One California building supplies manufacturer is reducing its SAP support costs by loaning its IT staff to a handful of local companies at reduced rates. In one case, it’s even helping another company with its ERP implementation.
The informal “co-op” arrangement makes perfect sense from financial and efficiency points of view, said Mike O’Dell, chief information officer for Pacific Coast Cos. Inc. in Rancho Cordova, Calif.
“Part of it is the economy, and part of it is a good idea of leveraging resources,” O’Dell said.
Pacific Coast currently runs
The IT staff needed to run those applications and keep them up to date consists of Pacific Coast employees, O'Dell explained. However, he also shares them with five other businesses that need help running their SAP landscapes, but also don’t want the expense that goes along with hiring consultants or new full-time employees.
“If you think about a database administrator, for example, it’s a highly specialized skill. And if you have four-terabyte databases like we do, you need one," O’Dell said. "It’s probably best to not leave that one to chance.”
But a database administrator spends about 25% of an average day doing database administration, O'Dell said. The rest of the day is spent on assorted, less complicated tasks that could be handled by others with less expertise.
“So our model is to [share] that same DBA [with] other companies and treat them like subsidiaries,” he said.
The ultimate goal, he said, is to find companies that can “share back” IT workers, so that neither side has to go to outside consultants for help and that the arrangement becomes more like a true "co-op."
“The problem that we kept running into, is that because it’s not a common-type idea, it ends up being more of the sharing from my side than from their side,” O’Dell said. “It’s hard to find people that are going to share back. We’re trying to make this a two-way idea.”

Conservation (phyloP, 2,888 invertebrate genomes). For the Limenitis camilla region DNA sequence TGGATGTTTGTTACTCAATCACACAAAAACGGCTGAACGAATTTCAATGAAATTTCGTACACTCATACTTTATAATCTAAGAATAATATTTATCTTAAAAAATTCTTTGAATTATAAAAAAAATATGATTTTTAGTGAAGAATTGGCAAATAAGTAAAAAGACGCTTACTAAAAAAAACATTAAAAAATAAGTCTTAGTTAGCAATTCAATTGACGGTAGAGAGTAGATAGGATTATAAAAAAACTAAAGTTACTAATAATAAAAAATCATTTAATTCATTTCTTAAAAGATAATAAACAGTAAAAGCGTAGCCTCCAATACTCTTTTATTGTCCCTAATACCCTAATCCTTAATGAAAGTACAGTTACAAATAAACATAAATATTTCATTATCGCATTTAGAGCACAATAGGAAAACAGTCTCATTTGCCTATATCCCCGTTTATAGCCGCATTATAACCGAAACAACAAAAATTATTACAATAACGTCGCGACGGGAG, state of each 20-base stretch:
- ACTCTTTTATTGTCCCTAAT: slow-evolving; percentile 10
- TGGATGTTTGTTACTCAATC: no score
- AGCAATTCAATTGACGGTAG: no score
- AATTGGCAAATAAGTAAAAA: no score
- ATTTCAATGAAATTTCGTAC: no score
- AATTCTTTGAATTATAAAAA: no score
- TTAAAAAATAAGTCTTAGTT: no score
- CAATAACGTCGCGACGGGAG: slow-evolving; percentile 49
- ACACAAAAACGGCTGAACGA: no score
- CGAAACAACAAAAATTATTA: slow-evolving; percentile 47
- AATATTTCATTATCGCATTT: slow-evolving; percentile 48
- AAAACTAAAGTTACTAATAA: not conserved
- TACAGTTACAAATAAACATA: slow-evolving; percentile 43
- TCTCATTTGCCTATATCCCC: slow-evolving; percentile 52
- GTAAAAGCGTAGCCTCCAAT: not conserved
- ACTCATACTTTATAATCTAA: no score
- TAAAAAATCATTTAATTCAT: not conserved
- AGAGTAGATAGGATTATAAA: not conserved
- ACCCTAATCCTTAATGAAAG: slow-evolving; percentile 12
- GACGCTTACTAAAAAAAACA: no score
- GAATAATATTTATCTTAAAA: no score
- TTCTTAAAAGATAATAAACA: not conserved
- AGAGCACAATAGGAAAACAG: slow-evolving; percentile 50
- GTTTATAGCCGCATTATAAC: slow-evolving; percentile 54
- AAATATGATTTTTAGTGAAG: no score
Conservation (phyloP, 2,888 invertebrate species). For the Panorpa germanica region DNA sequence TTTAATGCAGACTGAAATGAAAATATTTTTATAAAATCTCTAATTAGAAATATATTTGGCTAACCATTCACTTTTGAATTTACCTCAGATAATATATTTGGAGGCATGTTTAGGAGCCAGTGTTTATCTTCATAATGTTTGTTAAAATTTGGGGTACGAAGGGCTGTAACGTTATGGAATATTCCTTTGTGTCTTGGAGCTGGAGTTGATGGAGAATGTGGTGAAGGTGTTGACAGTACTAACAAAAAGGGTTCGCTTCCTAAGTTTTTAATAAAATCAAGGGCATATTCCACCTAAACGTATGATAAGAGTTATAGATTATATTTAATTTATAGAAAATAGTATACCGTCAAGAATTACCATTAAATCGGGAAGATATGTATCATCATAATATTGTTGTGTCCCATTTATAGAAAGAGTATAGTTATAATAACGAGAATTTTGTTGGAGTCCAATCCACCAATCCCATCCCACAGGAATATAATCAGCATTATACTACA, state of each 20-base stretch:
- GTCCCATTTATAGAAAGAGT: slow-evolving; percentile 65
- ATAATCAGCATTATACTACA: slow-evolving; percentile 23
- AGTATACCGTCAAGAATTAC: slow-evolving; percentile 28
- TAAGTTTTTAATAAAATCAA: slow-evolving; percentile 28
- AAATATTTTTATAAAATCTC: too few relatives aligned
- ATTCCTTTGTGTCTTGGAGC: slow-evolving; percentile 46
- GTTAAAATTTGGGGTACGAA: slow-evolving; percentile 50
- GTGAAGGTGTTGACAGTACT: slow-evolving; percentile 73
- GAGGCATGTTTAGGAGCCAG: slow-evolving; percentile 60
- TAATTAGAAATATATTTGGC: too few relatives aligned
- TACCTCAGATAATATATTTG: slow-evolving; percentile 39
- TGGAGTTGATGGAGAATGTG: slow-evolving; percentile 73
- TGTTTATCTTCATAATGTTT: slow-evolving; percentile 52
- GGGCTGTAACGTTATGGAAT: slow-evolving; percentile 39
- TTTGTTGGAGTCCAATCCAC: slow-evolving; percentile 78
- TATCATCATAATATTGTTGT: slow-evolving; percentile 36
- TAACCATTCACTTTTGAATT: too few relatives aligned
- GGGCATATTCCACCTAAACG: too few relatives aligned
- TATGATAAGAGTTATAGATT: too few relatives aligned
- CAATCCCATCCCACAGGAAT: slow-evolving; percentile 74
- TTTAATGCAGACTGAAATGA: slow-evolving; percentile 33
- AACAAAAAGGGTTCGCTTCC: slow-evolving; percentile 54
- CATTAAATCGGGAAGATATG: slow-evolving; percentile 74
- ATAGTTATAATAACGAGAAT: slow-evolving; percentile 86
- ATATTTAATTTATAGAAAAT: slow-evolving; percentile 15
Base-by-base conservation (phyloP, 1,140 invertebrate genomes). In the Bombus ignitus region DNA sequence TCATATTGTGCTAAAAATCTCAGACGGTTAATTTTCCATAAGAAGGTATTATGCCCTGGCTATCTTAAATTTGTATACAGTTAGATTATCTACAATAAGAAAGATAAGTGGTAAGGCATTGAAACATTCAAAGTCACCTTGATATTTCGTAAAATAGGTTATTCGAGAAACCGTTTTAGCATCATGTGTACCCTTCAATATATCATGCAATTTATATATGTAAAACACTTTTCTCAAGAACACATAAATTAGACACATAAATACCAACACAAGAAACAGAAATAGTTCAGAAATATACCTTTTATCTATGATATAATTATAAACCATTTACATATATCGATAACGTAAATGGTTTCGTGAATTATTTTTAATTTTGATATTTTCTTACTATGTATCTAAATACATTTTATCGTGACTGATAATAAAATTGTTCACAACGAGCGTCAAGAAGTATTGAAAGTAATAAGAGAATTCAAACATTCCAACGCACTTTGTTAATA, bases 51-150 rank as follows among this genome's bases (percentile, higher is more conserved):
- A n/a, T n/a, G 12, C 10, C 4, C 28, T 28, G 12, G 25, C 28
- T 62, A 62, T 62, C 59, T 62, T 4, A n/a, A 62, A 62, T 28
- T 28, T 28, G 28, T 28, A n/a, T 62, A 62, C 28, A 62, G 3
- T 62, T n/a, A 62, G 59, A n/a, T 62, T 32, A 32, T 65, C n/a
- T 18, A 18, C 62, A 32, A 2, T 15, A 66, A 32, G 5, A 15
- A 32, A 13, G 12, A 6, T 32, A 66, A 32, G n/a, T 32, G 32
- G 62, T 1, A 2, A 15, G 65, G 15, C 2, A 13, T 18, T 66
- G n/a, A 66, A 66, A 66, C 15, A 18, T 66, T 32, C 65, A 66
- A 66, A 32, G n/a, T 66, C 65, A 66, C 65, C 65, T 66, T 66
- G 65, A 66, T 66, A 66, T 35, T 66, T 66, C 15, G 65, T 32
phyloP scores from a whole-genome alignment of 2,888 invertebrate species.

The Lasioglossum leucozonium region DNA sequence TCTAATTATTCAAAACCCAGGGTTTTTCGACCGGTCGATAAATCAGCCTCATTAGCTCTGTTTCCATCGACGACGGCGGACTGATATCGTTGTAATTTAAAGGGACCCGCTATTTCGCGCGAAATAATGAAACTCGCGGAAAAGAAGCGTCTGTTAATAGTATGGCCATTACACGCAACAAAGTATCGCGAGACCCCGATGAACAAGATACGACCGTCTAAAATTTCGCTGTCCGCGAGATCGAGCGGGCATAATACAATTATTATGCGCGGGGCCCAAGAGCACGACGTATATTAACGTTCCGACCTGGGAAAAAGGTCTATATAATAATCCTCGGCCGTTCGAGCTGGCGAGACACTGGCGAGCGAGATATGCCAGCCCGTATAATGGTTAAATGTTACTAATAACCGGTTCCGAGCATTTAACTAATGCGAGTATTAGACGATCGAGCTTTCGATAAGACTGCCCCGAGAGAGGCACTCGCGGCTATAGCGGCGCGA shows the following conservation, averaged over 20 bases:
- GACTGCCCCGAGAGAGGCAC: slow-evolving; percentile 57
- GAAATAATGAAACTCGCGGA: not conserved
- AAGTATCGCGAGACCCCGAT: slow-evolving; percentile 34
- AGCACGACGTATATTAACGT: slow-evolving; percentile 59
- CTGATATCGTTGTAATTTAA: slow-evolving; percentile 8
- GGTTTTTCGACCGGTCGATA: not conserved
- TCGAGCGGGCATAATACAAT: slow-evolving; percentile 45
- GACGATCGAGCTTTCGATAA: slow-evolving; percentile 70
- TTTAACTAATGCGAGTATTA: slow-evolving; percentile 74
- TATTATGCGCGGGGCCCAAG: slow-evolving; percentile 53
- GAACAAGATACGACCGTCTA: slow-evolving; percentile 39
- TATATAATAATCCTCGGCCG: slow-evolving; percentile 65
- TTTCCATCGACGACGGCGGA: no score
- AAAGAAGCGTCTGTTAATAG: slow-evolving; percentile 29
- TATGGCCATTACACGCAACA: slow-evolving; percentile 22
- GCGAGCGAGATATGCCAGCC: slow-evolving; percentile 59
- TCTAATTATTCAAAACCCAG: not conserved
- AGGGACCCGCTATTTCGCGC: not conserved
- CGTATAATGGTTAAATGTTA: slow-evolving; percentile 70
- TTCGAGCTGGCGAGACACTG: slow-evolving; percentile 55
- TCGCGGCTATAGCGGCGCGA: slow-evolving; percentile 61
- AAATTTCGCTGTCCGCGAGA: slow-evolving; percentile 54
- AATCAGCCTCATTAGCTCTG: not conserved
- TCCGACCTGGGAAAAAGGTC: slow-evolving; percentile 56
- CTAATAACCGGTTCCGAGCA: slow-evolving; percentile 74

Better than a service or support vendor?
The model O’Dell and his colleagues employ isn’t much different from one used by companies that go to a service or support vendor for help, according to independent SAP analyst Cindy Jutras. In either case, however, companies can get specialists they normally might not be able to afford to keep on staff, she said.
How good this arrangement is depends on whether the other companies are paying less than they would to a vendor, she said. “And the level of efficiency depends on how similar their [SAP] environments are.”
The SAP support savings
The companies in the outsourcing arrangement are midsize companies that are big enough to need a significant amount of SAP support, but not yet big enough to need them full time, according to O’Dell. Four are in the same area as Pacific Coast’s offices. IT members typically do the work remotely, O’Dell said, though there are times when IT members travel to do the work on-site. Work with a fifth company in Idaho takes place almost entirely remotely.
Under the arrangement, which began roughly two years ago, Pacific Coast shaved about 10%, or about $1 million, off its annual IT costs, O’Dell said. The other companies get his staff at about 25% less than what they’d pay a vendor, he said.